There are several different roles on the Common Web Platform (CWP). These roles are mostly held by agency staff, although some may also be held by vendors e.g. developers.

Depending on the structure of your agency, a person may hold one or more of the roles below.

We record people and their roles in a database of Service Desk user accounts. Our policy is that every user account maps to a person, with a name, email, and mobile phone. This ensures good security practice, allows us to readily contact people when we need to, and provides audit trails of who has carried out particular actions. For this reason we don't permit the use of accounts being shared by multiple people.


Each agency nominates a single sponsor, and this person’s name is written into the Participating Agency Agreement, a contract signed between the agency and Silverstripe. The Sponsor is the highest point of escalation at the agency. The Sponsor may be a CEO, CIO, head of communications, or other senior member. The Sponsor does not use the Service Desk.

Agency Relationship Manager

Each agency nominates a single Agency Relationship Manager, whose name is written into the Participating Agency Agreement. The Agency Relationship Manager is:

  • the primary contact at the agency for DIA and Silverstripe, in relation to the platform
  • a representative for the agency on the Operational Review Board
  • able to access reports and information about all Stacks for the agency, through the link) interface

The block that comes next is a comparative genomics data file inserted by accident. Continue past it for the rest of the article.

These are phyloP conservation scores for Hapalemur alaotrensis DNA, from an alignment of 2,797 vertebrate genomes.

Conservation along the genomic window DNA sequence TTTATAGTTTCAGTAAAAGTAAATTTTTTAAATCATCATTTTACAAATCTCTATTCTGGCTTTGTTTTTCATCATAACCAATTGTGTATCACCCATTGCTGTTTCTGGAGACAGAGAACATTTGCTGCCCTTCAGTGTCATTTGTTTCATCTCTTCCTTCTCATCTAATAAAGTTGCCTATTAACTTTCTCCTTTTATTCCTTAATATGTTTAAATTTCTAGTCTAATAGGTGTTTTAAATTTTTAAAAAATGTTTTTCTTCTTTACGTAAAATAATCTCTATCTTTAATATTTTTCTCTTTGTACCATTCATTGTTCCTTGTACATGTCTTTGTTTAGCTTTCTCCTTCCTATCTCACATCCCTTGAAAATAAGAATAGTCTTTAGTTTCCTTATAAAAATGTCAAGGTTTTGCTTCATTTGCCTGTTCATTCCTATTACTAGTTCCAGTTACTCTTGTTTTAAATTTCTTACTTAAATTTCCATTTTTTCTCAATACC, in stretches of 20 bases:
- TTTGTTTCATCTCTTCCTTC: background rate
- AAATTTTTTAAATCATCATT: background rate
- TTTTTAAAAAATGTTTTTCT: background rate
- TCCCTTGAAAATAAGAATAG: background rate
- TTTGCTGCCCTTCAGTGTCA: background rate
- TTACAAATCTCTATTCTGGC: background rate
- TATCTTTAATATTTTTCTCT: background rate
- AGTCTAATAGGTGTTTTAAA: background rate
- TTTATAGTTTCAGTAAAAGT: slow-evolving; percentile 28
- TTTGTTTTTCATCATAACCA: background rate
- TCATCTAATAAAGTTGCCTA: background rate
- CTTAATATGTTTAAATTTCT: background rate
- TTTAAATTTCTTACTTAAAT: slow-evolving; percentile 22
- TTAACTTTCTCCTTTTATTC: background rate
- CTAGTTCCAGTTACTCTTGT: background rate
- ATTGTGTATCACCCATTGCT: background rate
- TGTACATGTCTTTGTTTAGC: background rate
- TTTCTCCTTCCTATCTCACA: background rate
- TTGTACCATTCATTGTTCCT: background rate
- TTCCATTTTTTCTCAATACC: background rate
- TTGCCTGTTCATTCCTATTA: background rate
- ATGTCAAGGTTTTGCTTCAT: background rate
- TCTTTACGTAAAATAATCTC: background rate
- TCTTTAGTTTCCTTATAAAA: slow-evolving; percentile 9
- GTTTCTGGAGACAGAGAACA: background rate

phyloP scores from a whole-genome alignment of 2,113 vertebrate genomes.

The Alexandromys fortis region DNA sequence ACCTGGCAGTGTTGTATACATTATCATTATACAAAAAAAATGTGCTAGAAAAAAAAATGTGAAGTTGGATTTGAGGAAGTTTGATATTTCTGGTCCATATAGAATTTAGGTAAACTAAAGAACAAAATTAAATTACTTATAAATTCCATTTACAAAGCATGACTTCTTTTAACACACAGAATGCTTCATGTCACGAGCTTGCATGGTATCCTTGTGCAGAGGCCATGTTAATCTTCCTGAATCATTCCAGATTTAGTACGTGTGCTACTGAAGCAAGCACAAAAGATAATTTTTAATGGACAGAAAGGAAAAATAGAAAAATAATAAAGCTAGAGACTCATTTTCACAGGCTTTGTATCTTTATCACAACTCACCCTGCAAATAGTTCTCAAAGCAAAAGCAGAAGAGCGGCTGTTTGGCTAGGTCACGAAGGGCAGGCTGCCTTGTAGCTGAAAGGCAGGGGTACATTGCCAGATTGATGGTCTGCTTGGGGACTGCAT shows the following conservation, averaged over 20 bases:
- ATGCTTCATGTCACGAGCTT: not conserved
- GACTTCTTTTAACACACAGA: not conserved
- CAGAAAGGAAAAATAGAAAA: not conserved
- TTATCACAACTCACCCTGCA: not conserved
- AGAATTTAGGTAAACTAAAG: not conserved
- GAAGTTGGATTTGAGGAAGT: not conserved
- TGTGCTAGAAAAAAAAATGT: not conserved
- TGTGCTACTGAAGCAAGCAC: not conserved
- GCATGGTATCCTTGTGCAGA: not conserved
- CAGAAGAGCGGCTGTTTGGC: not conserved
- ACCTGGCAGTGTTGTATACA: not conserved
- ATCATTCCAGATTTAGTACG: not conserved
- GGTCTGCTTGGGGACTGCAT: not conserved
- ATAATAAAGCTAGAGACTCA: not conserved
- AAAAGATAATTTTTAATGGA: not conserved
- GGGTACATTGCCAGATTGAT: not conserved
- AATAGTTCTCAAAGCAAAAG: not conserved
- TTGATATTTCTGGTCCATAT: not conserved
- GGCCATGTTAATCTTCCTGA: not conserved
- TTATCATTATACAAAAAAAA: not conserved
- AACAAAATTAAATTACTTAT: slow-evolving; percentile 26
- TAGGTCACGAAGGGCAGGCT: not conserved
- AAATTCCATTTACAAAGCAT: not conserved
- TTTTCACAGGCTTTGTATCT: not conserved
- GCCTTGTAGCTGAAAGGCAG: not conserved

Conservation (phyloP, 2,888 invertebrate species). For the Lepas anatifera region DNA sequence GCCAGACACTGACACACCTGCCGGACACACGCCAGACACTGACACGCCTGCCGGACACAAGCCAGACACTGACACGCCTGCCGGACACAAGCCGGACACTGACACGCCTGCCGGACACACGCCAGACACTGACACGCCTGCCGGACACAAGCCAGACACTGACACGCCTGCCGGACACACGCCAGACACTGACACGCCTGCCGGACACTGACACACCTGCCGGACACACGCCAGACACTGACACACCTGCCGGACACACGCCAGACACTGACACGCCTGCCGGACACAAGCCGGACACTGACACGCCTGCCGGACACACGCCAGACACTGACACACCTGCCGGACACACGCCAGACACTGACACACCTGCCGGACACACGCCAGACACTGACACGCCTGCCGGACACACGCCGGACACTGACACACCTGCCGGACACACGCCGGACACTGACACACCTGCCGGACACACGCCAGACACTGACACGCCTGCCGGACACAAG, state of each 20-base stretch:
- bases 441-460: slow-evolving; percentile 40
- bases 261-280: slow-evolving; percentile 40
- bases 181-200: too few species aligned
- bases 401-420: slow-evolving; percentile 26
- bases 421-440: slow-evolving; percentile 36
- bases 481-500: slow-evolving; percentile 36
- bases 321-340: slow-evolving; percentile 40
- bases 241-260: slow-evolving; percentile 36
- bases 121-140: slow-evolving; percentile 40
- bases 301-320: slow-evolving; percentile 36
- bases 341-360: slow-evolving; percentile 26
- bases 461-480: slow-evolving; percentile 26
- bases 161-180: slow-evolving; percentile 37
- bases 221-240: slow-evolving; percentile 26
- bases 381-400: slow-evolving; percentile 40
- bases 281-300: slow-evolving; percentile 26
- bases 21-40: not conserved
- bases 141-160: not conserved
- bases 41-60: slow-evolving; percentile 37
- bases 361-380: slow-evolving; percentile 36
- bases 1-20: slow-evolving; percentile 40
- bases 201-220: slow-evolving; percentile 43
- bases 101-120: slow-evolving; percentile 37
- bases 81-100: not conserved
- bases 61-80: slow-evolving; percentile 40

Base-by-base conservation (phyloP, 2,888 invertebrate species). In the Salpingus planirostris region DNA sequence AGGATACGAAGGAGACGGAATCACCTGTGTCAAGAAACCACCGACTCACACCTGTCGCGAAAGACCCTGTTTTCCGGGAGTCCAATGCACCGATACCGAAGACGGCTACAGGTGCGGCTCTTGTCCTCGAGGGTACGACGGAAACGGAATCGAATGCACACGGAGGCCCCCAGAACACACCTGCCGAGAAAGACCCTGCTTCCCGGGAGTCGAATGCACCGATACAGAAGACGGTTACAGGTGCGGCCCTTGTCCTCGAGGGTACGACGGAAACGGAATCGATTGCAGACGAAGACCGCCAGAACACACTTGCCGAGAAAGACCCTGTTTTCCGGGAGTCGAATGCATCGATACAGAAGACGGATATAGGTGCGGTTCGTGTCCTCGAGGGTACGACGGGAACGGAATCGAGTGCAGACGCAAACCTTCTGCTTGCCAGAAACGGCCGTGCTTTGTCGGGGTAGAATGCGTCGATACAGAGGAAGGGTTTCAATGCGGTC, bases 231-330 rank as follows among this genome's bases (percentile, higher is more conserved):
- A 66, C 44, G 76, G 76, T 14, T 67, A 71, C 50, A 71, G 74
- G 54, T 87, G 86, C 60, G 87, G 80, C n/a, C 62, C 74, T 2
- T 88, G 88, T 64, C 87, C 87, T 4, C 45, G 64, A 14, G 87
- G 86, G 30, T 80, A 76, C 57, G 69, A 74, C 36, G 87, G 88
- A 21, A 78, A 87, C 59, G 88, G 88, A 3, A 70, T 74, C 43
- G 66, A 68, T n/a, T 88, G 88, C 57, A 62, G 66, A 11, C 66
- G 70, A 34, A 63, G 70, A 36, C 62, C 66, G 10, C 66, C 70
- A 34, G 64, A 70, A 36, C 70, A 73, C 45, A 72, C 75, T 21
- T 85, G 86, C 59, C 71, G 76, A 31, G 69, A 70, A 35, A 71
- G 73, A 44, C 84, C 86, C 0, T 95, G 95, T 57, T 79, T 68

• able to determine which other people at an agency have access to the stack through the link) interface
  • required to be readily contactable to approve new Stacks
  • oversee the actions of one or more Stack Managers at an agency

It is up to an agency to decide the person to fill this role. An Agency Relationship Manager might be an IT manager, a communications manager or a digital channels manager.

For more information see matrix of roles and responsibilities.

Stack Manager

Each agency will have one or more Stack Managers. We use the term stack, because it can hold one or a collection of websites. Your Stack Manager is the business person responsible for a given Stack. One stack can only have one Stack Manager, but agencies can choose to have different Stack Managers for different Stacks.

An agency’s Stack Manager might be called Product Manager or Site Manager. They are the person who looks after the website on a day to day basis, rather than producing technical or content services.

A Stack Manager is: